Over 4 million people work for the United States government, making it the largest employer in the country. We’re afraid cannabis isn’t an option if you’re employed by one of these companies and do a decent job there.

  • Inefficiency

The red tape you have to deal with has dramatically decreased in recent years. It’s feasible to acquire a recommendation online in less than 30 minutes in several states! As with pizza, it’s possible to place an online order for cannabis and have it delivered right to your door!

However, several jurisdictions still use snail mail to send out MMJ cards, which might take weeks to arrive. The most common problem is with new software. A state’s first medicinal dispensaries may not open for another two years after the legalization vote was cast.

Due to rigorous restrictions on the number of qualifying circumstances in states like Louisiana, it is difficult for people to obtain an MMJ card. Then there’s the issue of finding doctors who are licensed to practice. If a doctor is limited to seeing a certain number of patients, obtaining an MMJ card in several states might be extremely difficult.

Is it okay to get a Medical Marijuana Card?

A medical marijuana card can have advantages and disadvantages depending on your state, but we expect the same thing to happen in most cases. Medical marijuana patients have more excellent legal protection, lower medical costs, and greater potency, possession, and limited flexibility. There are some drawbacks to obtaining a medical card if you plan on purchasing additional firearms or if you work for the United States government, but these are minor. “Should I get a medical marijuana card?” is an important question; hopefully, this information will help you make an informed decision.

How to Get a Medical Marijuana Card?

A medical marijuana card can be obtained in different ways depending on the state, but there are certain commonalities.

To begin, check the website of your state’s health department to see if medical marijuana can be used to treat your condition. You should talk to your doctor about medical marijuana for your ailment if it’s on the list.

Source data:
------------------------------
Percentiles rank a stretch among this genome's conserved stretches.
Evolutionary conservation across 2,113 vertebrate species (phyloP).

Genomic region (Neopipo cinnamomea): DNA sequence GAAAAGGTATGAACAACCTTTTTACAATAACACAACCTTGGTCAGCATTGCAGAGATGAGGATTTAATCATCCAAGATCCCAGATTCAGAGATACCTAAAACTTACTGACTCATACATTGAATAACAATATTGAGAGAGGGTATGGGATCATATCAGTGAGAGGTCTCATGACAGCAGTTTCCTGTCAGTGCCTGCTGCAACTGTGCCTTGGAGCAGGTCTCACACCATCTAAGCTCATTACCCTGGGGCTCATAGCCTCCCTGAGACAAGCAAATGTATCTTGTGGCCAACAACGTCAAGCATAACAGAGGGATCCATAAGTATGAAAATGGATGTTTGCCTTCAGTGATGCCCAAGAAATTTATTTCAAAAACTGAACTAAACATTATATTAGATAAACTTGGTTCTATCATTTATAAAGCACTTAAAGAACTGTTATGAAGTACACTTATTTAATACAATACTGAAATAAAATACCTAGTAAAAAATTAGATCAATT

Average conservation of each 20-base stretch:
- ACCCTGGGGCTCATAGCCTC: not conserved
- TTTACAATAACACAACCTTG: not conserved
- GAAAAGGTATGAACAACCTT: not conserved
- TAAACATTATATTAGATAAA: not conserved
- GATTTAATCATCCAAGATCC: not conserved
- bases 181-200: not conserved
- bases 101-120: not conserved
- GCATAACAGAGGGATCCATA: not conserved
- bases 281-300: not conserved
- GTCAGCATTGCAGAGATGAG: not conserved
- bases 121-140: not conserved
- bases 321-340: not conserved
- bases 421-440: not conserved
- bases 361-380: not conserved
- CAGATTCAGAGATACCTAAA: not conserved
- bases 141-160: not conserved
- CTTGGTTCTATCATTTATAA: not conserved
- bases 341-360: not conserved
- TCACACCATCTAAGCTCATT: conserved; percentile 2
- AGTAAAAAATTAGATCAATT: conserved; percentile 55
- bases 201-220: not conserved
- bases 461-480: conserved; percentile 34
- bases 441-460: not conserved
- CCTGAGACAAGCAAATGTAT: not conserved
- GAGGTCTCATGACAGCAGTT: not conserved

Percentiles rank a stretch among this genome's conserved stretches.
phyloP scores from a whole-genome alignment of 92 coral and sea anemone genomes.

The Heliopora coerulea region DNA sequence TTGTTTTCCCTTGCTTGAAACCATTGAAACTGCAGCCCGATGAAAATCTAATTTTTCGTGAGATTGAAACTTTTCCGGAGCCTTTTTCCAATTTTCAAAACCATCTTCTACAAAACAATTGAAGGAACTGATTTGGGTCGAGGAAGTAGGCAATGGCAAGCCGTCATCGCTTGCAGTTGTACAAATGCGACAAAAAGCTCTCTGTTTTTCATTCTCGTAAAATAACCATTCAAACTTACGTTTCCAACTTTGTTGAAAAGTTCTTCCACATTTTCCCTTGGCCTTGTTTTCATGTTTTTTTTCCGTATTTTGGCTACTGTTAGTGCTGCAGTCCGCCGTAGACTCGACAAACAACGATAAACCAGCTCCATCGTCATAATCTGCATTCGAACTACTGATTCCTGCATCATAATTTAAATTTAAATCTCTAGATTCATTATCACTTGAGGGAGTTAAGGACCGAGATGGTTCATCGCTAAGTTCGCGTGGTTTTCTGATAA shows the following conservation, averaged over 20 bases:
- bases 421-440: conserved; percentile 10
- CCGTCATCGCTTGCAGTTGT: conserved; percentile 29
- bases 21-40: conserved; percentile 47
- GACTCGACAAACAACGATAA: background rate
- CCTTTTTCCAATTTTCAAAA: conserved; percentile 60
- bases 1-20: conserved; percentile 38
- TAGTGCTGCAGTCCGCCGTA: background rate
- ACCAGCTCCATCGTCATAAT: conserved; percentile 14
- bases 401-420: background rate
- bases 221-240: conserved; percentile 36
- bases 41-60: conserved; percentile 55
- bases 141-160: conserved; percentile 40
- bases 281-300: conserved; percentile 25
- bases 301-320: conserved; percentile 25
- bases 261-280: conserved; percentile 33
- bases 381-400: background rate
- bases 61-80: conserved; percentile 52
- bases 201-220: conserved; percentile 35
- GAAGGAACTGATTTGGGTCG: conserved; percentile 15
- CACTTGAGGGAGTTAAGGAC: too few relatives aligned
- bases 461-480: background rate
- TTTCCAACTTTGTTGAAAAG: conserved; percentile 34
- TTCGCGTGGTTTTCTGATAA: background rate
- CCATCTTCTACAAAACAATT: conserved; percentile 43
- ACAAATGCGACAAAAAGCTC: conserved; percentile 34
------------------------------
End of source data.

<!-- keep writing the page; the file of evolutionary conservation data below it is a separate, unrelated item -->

Your primary care physician cannot issue medical marijuana cards. Still, they are familiar with your medical history and the medications you are currently on, so they can offer some insight into the potential effects of medical marijuana on your health. Some medical issues necessitate medical proof from your primary care physicians, such as X-rays or MRIs, before you can be certified.

If your primary care physician agrees to let you use medical marijuana, you’ll need to find a licensed doctor to do it in your state so that you may get a card authorizing you to use the drug. This doctor will determine whether or not you are eligible for a medicinal marijuana card based on your current medical condition. They’ll also talk about how to get the most benefit from marijuana and what adverse effects to expect if you try it. No doctor can legally recommend marijuana, but you should know what to acquire from the dispensary after talking to your doctor.

Depending on your state, you may also be required to register with your health department before receiving your card. Initially, you’ll be issued a temporary card, which a permanent card will follow within a few weeks. You can buy medical marijuana from dispensaries with your quick card. Talk to a cannabis pharmacist at your local dispensary to assist you in choosing the best product for your needs based on your doctor’s recommendations.


The benefits of having an MMJ card greatly outweigh the drawbacks unless you’re a gun enthusiast, a commercial driver, or a government worker. With the card, you can purchase and produce more marijuana, purchase more potent goods, and save money in taxes. Hopefully, the federal government will follow Canada’s lead and legalize marijuana in the US. A federally supported program would better serve the omnishambles that can emerge at the state level.